Follow these easy food safety tips to enjoy the best part of outdoor living (grilling!) this year.
Firing up the grill isn't just a great way to get outside and relax – it can also provide you with a delicious and healthy source of protein. But if you grill the wrong way, you could be unintentionally serving up your meat with a big side of cancer-causing chemicals. Grilling meat generates polycyclic aromatic hydrocarbons (PAHs), which have been shown to cause cancer in laboratory rats. Follow these guidelines to make sure your grilling is good for your health.
Rule 1: Pick cancer-fighting meats
Meats like skinless chicken, pork tenderloin and sirloin tip that are lean and not heavily processed are much healthier choices than hotdogs and sausages. Preserved meats have been linked to significantly higher risk of heart disease and cancer and could even damage your DNA, upping colon cancer risk.
Rule 2: Trim the fat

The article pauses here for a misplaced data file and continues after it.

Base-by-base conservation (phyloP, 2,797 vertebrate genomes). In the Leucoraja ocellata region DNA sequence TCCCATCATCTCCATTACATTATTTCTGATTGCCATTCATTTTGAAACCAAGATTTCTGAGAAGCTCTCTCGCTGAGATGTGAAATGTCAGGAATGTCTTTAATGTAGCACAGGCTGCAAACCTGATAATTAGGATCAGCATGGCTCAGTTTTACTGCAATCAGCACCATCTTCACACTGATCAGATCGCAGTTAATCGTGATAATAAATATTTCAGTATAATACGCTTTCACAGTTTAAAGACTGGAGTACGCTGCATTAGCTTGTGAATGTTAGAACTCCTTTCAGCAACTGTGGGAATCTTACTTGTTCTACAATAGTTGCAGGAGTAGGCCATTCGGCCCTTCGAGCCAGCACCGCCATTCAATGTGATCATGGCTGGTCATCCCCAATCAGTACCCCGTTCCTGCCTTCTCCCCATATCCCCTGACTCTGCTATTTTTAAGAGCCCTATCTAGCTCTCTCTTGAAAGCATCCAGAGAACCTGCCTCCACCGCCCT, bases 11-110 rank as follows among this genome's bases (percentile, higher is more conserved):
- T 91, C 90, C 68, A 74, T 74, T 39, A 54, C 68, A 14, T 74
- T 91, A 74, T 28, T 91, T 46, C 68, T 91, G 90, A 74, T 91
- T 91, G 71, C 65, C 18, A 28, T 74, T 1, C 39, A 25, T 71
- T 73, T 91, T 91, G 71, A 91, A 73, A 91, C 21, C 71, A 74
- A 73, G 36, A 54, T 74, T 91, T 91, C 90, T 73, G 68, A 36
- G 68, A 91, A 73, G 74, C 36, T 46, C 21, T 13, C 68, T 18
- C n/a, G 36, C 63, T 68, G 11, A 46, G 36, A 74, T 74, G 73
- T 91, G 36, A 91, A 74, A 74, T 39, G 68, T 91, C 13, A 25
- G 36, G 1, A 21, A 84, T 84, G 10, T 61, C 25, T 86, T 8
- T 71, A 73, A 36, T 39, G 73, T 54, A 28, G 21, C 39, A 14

PAHs form when fat from meat, poultry or fish drips onto a high heat source and the resulting smoke coats your food. Choose cuts labeled "lean" or trim extra fat from your meat before you put it on the grill to limit your exposure to carcinogens.
Rule 3: Don't char or burn your meat
Black grill marks are bad. Charring or burning meat, poultry or fish leads to the production of heterocyclic amines (HCAs) that can damage your genes, raising risk of stomach and colorectal cancers.
Rule 4: Turn down the temperature
The higher the heat, the more carcinogens you're likely to get in your meat. Keep the temperature more reasonable by spreading coals thinly or propping the grill rack on bricks – this increases the distance between the heat and your food. Alternatively, barbecue briquettes and hardwood products like hickory and maple often burn at lower temperatures than softwood pine chips.
Bonus Tip: Marinade your meat in beer
Why keep your drinks and foods separate? A recent study showed that marinating pork in beer (especially darker beers), reduced the formation of eight major PAHs by up to half. Researchers think that antioxidant compounds in beer inhibit the activity of damaging free radicals.